As digital adoption grows, so does the complexity of the associated infrastructure. This scenario is especially true in the financial services sector, which has traditionally been risk averse and change resistant, bound by both technical and regulatory constraints. Financial services firms need automation capabilities to deploy applications and to ensure that distributed architectures are consistent and compliant with the required security. Inconsistent patching and configurations can be hard to manage in an environment with Windows and Linux® operating systems, virtualized infrastructure, public and private cloud infrastructures, and containers.
As this mixed environment grows, risk increases with reduced visibility and control, making manual security and compliance monitoring increasingly difficult. In addition, relationships are often strained between development, operations, and security teams-with security personnel often the last to know about configuration changes and issues.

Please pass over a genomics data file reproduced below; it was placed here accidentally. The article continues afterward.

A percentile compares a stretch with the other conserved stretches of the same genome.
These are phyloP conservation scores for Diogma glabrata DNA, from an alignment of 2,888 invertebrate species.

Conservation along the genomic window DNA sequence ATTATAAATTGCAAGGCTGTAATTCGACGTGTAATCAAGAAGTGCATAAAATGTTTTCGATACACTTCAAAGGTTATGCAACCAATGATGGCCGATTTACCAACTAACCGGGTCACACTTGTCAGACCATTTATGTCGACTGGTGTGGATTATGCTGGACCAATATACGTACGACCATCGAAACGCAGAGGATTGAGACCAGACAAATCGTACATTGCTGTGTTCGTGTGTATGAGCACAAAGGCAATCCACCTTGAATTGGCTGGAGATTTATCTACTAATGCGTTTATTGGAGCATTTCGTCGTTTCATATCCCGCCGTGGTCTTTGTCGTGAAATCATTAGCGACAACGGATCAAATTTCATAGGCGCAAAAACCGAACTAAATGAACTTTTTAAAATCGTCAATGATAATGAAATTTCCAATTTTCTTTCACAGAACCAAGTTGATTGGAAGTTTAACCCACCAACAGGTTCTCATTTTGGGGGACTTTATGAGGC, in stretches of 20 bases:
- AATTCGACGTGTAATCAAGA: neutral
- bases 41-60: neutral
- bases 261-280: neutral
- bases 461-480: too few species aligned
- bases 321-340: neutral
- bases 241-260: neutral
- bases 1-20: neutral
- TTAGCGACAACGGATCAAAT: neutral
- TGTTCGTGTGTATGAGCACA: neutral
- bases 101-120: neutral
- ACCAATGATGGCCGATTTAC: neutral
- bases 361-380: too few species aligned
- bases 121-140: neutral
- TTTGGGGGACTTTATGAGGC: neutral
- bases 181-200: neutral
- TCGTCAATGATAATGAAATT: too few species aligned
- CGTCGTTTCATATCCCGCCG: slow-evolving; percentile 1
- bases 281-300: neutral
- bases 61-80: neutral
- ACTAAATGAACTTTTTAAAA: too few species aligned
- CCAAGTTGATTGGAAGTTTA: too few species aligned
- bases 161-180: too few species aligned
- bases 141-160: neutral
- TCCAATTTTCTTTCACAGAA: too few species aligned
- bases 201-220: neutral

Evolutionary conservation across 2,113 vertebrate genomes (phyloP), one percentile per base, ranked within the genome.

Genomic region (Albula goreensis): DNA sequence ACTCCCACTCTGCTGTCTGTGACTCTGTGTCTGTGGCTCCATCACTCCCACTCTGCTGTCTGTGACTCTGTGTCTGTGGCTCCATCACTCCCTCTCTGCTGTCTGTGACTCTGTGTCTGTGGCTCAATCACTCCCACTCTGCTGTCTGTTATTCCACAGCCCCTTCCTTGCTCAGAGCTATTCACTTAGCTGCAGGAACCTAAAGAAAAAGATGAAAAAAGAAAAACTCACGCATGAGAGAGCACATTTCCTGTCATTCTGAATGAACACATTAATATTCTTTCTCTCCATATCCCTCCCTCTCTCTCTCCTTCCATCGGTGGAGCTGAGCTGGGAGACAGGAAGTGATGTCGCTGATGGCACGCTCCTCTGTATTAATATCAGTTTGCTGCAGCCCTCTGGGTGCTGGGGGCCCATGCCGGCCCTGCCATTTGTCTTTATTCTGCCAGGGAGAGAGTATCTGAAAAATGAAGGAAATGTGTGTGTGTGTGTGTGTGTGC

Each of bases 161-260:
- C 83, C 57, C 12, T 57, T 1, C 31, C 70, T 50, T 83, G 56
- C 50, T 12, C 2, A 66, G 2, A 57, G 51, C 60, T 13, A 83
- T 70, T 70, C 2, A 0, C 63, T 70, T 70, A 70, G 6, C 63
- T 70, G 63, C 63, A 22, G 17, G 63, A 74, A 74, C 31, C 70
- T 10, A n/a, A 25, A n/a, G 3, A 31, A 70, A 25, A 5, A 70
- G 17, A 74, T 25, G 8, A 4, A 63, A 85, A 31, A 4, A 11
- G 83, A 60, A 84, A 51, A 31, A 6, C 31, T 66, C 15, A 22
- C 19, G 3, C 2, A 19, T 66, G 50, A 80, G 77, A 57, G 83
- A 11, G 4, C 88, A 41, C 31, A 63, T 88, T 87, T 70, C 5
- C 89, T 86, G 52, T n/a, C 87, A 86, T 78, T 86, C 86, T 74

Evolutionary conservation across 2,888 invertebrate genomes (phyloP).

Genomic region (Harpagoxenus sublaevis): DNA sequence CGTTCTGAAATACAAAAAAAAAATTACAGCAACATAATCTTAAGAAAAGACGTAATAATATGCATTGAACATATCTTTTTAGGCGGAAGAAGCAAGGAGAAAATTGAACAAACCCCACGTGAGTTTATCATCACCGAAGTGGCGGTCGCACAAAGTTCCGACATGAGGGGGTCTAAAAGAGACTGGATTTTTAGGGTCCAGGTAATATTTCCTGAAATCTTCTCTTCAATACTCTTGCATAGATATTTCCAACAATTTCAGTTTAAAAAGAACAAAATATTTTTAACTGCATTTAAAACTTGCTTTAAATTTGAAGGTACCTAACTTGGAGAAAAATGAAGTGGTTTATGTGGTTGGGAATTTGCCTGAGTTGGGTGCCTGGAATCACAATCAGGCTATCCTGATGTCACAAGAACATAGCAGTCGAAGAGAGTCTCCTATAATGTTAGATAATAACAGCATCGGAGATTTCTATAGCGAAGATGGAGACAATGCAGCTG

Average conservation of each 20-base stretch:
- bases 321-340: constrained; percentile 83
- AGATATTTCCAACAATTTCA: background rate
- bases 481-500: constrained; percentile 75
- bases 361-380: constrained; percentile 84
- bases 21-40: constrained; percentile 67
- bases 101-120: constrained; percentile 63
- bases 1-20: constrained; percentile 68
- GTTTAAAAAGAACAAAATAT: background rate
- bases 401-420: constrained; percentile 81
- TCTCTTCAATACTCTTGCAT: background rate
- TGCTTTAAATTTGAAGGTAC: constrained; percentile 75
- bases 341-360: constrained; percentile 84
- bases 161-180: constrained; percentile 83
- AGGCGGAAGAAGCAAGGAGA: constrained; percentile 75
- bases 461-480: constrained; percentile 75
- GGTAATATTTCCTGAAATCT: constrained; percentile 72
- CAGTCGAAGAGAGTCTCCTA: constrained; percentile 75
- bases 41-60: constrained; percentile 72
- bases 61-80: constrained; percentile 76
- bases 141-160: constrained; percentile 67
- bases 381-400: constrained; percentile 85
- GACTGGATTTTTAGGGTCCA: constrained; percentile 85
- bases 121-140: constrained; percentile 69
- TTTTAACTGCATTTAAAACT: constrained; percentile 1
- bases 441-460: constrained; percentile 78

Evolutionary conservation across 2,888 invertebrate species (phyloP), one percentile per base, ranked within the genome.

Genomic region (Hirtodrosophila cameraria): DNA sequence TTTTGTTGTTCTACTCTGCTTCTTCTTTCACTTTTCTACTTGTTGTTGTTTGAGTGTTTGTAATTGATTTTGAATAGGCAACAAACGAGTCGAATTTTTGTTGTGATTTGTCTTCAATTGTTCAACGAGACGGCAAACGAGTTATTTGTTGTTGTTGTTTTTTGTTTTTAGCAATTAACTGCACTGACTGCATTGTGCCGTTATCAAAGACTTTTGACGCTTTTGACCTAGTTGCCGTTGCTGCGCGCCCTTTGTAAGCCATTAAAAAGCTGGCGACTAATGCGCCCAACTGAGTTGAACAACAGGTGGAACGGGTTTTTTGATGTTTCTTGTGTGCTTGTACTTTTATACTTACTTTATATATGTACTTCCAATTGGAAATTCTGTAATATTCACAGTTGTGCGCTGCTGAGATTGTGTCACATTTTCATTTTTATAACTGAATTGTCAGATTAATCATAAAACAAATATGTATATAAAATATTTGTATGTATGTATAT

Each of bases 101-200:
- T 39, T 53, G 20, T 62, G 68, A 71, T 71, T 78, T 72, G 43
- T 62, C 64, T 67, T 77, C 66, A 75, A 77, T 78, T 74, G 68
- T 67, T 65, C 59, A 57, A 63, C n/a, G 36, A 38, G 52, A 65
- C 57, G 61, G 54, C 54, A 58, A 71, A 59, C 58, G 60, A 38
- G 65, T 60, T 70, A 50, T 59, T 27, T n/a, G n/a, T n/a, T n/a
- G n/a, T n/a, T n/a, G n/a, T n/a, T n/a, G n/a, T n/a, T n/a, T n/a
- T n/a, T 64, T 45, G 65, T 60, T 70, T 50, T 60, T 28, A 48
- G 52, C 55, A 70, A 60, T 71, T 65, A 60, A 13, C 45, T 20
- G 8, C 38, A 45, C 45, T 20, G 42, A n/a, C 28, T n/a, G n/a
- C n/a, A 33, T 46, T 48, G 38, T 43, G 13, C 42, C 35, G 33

When vulnerabilities are identified, it takes time to resolve issues and automate fixes, and issues that linger can cause trouble for organizations. Identified vulnerabilities are an additional challenge. When fixes are eventually applied, organizations then struggle with the documentation needed for what was remediated, when, and by whom. Banks, payment providers, and insurers, along with other financial service firms, must also adhere to security standards, such as Payment Card Industry Data Security Standard (PCI DSS) and General Data Protection Regulation (GDPR), which requires stringent tracking, reporting, and documentation to remain in compliance.